February 27, 2021
Yellow Alert: House Passes President Biden’s American Rescue Plan with Implications for Employers
The following alert is from The Council’s government affairs team.
The U.S. House of Representatives just passed President Biden’s $1.9 trillion “American Rescue Plan.” We now expect the bill to be taken up by the Senate under its reconciliation rules that will allow it to pass by a majority vote. Democrats are racing to get the bill to the President’s desk before extended unemployment benefits expire on March 14th. The legislation is one of the largest spending bills in history with the goal of strengthening public health and aiding the economy — primarily with a new round of $1,400 stimulus checks to individuals, an extension of unemployment benefits, $130 billion for schools, $350 billion for cities and states, and tens of billions for vaccines, testing and assistance to the healthcare system.
There are several provisions of the bill that could directly impact your clients:
Federal Subsidies for COBRA Coverage
The legislation “allows workers who are eligible for COBRA due to involuntary termination or reduction in hours to receive coverage under their employment-based health plan with a premium reduction of 85%.” These subsidies will be available to workers beginning the first month following the date of enactment and will remain available through September 30, 2021. The provision also allows for an extended election period to allow individuals who previously experienced a qualifying event to enroll in coverage; requires employers to provide clear and understandable written notices to workers and establishes an expedited review process for workers who are denied premium assistance; and provides a payroll tax credit to allow employers and plans to be reimbursed for the full amount of COBRA premiums not paid by workers. The Council supports the COBRA subsidies as part of our broader effort to preserve the employer-sponsored insurance marketplace.
Increased Health Insurance Premium Tax Credit
In combination with COBRA subsidies, the legislation also temporarily increases the value of the health insurance premium tax credit, fully subsidizing health coverage available through Affordable Care Act (ACA) exchanges for people earning up to 150% of the federal poverty level and those on unemployment insurance. This provision also expands eligibility for subsidies to people making over 400% of the federal poverty level and caps their premium costs at 8.5% of income. This expansion of the premium tax credit would last for two years.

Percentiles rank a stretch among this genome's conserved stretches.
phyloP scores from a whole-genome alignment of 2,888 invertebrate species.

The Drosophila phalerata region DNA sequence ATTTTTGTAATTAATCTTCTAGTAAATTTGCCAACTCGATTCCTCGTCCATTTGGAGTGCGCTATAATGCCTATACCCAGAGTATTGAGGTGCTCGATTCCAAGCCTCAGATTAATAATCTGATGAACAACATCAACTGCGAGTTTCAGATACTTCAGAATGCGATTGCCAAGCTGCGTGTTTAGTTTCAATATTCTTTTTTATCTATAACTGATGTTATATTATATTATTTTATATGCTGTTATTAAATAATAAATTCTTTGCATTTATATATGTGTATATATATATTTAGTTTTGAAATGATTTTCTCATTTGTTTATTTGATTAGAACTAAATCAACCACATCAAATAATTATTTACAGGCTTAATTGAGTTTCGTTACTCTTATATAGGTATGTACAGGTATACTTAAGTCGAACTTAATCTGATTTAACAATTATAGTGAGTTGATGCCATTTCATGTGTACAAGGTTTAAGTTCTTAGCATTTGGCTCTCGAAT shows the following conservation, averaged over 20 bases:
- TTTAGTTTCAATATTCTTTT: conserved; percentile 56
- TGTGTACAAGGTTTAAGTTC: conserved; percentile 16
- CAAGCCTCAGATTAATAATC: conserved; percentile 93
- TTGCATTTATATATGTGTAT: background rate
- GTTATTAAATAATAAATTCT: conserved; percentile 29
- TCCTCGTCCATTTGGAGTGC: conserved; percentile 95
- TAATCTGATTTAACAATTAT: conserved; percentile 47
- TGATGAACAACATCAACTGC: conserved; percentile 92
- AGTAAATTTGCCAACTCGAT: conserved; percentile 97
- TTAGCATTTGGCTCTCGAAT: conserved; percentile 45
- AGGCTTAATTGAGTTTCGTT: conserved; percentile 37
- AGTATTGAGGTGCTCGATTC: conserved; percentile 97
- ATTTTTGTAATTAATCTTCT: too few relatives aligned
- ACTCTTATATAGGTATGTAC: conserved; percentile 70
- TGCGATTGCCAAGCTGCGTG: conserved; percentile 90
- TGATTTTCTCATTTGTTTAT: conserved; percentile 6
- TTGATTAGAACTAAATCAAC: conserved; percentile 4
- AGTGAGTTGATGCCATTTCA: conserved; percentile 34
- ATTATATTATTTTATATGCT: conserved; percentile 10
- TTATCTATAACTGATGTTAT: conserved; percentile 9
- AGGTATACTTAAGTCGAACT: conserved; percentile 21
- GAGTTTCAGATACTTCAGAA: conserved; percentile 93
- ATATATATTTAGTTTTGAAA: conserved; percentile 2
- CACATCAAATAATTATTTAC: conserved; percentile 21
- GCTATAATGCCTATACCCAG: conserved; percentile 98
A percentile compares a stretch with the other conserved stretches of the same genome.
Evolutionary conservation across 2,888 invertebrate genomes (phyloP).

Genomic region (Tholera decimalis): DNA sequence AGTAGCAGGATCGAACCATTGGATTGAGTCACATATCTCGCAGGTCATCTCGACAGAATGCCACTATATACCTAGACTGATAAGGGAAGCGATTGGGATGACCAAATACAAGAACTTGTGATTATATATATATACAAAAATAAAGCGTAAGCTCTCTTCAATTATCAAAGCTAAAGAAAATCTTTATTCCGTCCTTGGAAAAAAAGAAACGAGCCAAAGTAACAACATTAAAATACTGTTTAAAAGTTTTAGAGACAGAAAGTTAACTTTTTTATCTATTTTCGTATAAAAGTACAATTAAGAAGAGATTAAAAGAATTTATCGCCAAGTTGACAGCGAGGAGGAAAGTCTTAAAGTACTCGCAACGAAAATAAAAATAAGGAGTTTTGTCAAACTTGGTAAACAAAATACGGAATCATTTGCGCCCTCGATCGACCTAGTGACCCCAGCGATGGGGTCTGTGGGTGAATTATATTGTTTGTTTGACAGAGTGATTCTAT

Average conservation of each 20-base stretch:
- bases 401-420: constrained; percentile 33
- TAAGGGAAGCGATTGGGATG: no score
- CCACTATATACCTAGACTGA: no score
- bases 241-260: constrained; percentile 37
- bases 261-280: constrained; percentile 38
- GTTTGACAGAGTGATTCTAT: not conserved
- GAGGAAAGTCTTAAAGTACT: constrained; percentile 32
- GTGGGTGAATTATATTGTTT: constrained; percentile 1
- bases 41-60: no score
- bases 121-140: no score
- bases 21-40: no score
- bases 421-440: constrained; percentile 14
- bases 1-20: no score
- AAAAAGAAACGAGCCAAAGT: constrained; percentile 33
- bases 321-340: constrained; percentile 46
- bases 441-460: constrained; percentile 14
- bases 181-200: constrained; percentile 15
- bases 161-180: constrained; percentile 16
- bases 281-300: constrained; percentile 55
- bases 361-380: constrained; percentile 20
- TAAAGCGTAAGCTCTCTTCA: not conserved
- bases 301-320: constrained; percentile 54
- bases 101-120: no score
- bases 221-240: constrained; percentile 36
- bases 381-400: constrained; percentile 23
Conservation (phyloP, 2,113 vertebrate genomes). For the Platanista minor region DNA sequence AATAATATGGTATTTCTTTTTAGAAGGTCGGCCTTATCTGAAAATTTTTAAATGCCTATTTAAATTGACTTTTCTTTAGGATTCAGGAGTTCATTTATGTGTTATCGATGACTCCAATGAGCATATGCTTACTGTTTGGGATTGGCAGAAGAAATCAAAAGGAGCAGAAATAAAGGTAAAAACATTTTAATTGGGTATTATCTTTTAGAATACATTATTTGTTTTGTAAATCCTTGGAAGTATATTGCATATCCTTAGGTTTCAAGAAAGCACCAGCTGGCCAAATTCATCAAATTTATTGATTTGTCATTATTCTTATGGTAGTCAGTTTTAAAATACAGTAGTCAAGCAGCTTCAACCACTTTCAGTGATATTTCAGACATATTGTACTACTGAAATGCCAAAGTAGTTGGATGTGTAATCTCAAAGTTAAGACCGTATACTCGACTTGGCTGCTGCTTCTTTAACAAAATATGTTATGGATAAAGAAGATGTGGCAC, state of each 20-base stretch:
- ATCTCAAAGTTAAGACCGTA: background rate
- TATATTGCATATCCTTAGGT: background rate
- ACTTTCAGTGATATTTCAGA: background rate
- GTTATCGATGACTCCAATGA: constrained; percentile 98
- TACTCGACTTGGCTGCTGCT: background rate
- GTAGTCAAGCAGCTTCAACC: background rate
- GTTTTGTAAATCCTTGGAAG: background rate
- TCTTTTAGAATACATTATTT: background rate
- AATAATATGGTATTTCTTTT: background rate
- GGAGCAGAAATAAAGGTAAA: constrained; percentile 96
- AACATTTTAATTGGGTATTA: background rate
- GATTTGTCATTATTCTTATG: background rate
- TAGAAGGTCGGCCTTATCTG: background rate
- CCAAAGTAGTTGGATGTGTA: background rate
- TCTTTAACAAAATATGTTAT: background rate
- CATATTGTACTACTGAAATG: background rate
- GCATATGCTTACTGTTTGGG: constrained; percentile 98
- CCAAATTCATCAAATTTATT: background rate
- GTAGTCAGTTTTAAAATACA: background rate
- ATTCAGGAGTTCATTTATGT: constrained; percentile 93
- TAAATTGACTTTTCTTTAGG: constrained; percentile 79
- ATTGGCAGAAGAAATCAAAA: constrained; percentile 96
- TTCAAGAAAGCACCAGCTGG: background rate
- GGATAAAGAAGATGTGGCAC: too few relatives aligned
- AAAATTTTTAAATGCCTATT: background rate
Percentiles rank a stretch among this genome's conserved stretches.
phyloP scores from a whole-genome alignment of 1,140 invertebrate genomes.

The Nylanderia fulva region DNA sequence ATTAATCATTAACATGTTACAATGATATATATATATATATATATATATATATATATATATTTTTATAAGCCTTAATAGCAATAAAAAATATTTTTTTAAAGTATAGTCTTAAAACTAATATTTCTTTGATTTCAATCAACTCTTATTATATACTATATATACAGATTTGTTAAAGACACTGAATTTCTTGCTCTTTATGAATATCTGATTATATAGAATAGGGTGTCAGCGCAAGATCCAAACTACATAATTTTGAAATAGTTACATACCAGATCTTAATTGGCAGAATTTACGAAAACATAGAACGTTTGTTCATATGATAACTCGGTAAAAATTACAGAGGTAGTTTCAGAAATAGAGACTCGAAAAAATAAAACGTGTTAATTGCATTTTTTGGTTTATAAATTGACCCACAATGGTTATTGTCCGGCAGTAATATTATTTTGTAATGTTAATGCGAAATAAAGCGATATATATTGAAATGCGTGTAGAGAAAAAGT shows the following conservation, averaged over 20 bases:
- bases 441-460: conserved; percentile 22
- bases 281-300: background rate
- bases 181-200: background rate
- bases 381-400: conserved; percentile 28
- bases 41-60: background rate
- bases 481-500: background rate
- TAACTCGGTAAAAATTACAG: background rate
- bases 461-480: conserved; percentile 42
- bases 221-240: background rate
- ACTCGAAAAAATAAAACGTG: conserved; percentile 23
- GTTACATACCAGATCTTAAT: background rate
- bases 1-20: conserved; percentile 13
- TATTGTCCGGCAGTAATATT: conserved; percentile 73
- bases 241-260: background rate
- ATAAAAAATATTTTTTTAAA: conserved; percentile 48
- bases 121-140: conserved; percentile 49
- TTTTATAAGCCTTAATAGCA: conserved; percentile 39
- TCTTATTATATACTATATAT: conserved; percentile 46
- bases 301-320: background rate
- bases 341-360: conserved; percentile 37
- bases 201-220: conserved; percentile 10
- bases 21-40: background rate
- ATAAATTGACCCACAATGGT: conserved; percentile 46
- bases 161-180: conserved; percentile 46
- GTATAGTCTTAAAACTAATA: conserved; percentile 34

Single-Employer Pension Funding Stabilization
Our employer allies note that the combination of low interest rates, a volatile market and decreased revenue due to the pandemic has created the perfect storm for companies that maintain defined benefit pension plans. To help address the crisis, the legislation extends and enhances interest rate “smoothing” and it increases the number of years employers have to pay for pension liabilities from seven to 15.
Multiemployer Pension Plan Relief and COLA Freeze
The single-employer funding stabilization provisions are embedded within Subtitle H of the Ways and Means Committee submission, titled the ‘‘Butch Lewis Emergency Pension Plan Relief Act of 2021.” This subtitle also contains a package of multiemployer plan relief provisions, including special multiemployer plan financial assistance and multiemployer funding relief.
To ensure that the reconciliation package does not raise the federal deficit outside the budget window, as stated earlier, the package freezes all cost-of-living adjustments (COLAs), starting in 2031, to:
- The Internal Revenue Code Section 415 limits on overall contributions ($58,000 in 2021) and benefits ($230,000 annually for 2021).
- The maximum amount of compensation permitted to be taken into account under Code Section 401(a)(17) ($290,000 for 2021).
These COLA freezes would not apply to collectively bargained plans.